Tanzanite and sapphire are the two favorite blue stones in the gem marketplace. Tanzanite is a gem that many people desire because of its unique beauty and characteristics. Others purchase tanzanite because it has a beauty similar to sapphire but at a much lower price.
Tanzanite also competes with lab-created sapphires that are lower in price than natural sapphires. In that comparison, some buyers will select tanzanite because they would rather have a stone that was created by nature instead of one created in a lab.
Pleochroism in Tanzanite
Tanzanite is a pleochroic gem. Pleochroism is a physical property in which the material appears to be different colors when viewed from different crystallographic directions. Some specimens of tanzanite can be a distinct blue when viewed from one direction, and vary from violet to red when viewed from other directions. The group of three photos on this page shows a tanzanite crystal viewed from three different crystallographic directions. Because each of the three directions exhibits a different color, this makes tanzanite a "trichroic" material.
Pleochroism complicates the cutting process of tanzanite but also presents opportunity. The color of a finished stone will vary depending upon how the table of the stone intersects the crystallographic axes within the rough.
The top color for tanzanite is a vivid blue. Cutters must examine each piece of rough and determine if they can cut it in an orientation that will yield a finished stone with maximum face-up blue color. If that is possible, they then determine if changing the orientation of the cut will yield a larger stone of second-quality color that will sell for a higher price.
Deciding how to cut tanzanite is an exercise in skill, knowledge, and price estimation. In the cutting of tanzanite, some of the most highly skilled employees examine the rough and plan how it will be cut to maximize color or value. The stone is then cut into a preliminary shape - known as a preform. That is the step where value is gained or lost. It must be done carefully and with a high level of skill for every important stone.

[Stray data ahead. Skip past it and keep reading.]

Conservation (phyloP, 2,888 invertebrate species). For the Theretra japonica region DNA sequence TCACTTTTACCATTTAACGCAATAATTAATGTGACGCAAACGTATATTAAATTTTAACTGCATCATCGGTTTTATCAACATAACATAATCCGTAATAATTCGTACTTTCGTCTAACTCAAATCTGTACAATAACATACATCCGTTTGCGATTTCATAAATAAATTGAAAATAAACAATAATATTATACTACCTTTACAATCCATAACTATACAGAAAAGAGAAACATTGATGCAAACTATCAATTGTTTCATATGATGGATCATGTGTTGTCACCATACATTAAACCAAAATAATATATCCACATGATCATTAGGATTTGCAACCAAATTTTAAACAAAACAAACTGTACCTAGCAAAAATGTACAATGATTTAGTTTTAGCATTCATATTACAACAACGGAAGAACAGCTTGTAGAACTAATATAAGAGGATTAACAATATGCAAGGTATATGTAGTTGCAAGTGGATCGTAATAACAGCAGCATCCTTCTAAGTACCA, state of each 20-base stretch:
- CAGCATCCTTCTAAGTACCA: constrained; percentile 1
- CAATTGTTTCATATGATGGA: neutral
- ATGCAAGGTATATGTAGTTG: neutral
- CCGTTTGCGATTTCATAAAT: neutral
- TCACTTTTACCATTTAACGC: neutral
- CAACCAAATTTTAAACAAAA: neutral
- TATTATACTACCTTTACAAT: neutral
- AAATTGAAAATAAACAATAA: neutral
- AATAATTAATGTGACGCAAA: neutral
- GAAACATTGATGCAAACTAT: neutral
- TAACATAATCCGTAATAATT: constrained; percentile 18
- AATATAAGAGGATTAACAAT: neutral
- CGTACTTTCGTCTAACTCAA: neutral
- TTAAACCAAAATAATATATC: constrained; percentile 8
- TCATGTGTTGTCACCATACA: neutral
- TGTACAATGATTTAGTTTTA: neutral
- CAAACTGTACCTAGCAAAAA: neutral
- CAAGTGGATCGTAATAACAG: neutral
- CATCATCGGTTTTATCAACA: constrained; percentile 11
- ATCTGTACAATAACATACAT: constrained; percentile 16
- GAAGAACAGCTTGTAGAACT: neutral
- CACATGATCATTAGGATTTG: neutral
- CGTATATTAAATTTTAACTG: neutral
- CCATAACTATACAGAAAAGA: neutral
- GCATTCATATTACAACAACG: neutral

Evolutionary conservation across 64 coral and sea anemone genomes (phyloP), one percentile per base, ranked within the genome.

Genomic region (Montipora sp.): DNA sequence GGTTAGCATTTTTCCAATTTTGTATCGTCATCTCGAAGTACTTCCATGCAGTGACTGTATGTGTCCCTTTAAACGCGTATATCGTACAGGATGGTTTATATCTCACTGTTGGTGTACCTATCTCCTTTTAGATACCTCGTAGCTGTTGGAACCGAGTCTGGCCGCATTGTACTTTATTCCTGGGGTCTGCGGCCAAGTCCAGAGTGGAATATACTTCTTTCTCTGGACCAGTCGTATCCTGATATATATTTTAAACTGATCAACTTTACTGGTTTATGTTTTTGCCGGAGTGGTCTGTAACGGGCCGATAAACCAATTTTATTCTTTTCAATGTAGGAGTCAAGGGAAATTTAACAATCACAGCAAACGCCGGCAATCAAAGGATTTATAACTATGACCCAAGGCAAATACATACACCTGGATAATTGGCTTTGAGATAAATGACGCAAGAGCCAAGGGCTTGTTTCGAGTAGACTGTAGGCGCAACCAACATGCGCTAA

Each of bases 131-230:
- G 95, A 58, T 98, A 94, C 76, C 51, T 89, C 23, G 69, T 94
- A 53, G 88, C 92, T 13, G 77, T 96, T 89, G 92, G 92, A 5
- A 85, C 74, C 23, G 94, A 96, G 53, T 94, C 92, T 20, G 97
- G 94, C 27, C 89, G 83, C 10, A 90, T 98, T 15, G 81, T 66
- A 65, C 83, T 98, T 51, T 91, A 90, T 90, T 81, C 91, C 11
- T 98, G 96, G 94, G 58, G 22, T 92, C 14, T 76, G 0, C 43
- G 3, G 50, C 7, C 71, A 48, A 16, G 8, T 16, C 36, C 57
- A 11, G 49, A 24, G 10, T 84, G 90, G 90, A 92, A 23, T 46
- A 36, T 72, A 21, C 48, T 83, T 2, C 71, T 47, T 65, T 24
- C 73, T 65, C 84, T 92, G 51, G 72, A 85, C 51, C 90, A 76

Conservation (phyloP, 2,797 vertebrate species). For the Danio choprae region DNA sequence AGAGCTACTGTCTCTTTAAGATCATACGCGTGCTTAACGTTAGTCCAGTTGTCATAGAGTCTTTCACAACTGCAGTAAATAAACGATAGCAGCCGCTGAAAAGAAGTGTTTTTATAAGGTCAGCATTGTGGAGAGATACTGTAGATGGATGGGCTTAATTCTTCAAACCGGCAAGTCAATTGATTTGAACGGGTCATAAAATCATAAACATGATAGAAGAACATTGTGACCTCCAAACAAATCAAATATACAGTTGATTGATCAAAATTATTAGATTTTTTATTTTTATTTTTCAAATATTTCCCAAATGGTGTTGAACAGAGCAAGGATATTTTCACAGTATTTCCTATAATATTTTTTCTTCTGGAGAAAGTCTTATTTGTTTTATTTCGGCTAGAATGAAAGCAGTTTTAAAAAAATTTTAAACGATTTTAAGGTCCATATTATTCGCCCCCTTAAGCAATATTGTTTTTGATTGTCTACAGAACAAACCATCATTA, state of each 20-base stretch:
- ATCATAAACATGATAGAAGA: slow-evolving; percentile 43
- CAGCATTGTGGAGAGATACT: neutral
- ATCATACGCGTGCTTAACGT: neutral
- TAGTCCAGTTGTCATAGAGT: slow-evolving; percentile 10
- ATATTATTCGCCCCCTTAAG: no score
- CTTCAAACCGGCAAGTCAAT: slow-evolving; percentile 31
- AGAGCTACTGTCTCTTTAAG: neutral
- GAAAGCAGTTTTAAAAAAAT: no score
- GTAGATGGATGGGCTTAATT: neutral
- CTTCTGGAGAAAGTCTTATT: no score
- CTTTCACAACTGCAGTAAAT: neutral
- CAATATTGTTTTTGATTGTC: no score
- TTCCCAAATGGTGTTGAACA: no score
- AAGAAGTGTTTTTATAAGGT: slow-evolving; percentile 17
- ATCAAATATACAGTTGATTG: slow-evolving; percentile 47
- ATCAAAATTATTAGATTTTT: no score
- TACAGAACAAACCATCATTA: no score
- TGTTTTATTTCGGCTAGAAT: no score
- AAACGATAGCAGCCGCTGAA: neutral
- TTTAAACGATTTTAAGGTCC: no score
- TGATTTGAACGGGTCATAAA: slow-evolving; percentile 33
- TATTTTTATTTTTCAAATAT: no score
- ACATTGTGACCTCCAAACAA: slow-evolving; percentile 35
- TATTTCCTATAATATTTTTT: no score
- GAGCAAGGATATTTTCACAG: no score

How Large are Tanzanite Gems?
Tanzanite is like all other gems in that small stones are more abundant than larger stones. Most faceted tanzanites are under five carats in weight. Stones over fifty carats are very rare.
Small stones are typically cut into calibrated sizes for use in commercial jewelry. Those with top-grade color are the most valuable and often go into custom or designer jewelry. Large stones with exceptional color are very rare. These are often purchased by collectors, museums, or investors. Some are also used to make special pieces of custom or designer jewelry.
The size of a tanzanite gem influences its color. If you have two stones of equal saturation, the larger stone will have a richer apparent color - because the distance that light travels through the stone has an influence on its perceived color.
Physical Properties of Tanzanite
|Mineralogy||Tanzanite is a blue color-variety of the mineral zoisite.|
|Color||Blue to bluish purple to bluish violet. The color of commercial stones is almost always produced or enhanced by heating brown or green zoisite. Strong pleochroism: dichroism and trichroism.
Tanzanite is seen in a wide range of color saturations and tones that make it an alternative stone for aquamarine, blue topaz, and sapphire.
|Diaphaneity||Transparent. Often of high clarity.|
|Cleavage / Fracture||Perfect cleavage in one direction.|
|Diagnostic Properties||Defined by its blue color, usually with a distinct purple or violet tint. Strong pleochroism, specific gravity, hardness, refractive index.|
Durability of Tanzanite
Tanzanite is a beautiful gem. In addition to its beauty, it has some properties that require it to be given special care. Tanzanite is best suited for earrings, pendants, and other jewelry items that will not encounter abrasion and impact. It is less suited for use in a ring. Many jewelers recommend that "tanzanite rings are for dress rather than daily wear."
Hardness is the resistance of a gem to being scratched. Tanzanite has a hardness of about 6.5 on the Mohs Hardness Scale. This hardness is low enough that the gem is vulnerable to being scratched during normal wear if it is used in a ring. This problem can be reduced if the setting is designed to protect the stone from impact and abrasion, or if the ring is not worn during activities when the chance of impact or abrasion is high.
Toughness is the resistance of a gem to breakage. Tanzanite has one direction of perfect cleavage that could result in the gem being chipped or broken if it receives a sharp impact. Again, settings can be designed to protect the stone, and the owner can avoid wearing the piece during certain activities to reduce the probability of damage. Tanzanite is also sensitive to sudden temperature change and is more subject to breakage at that time.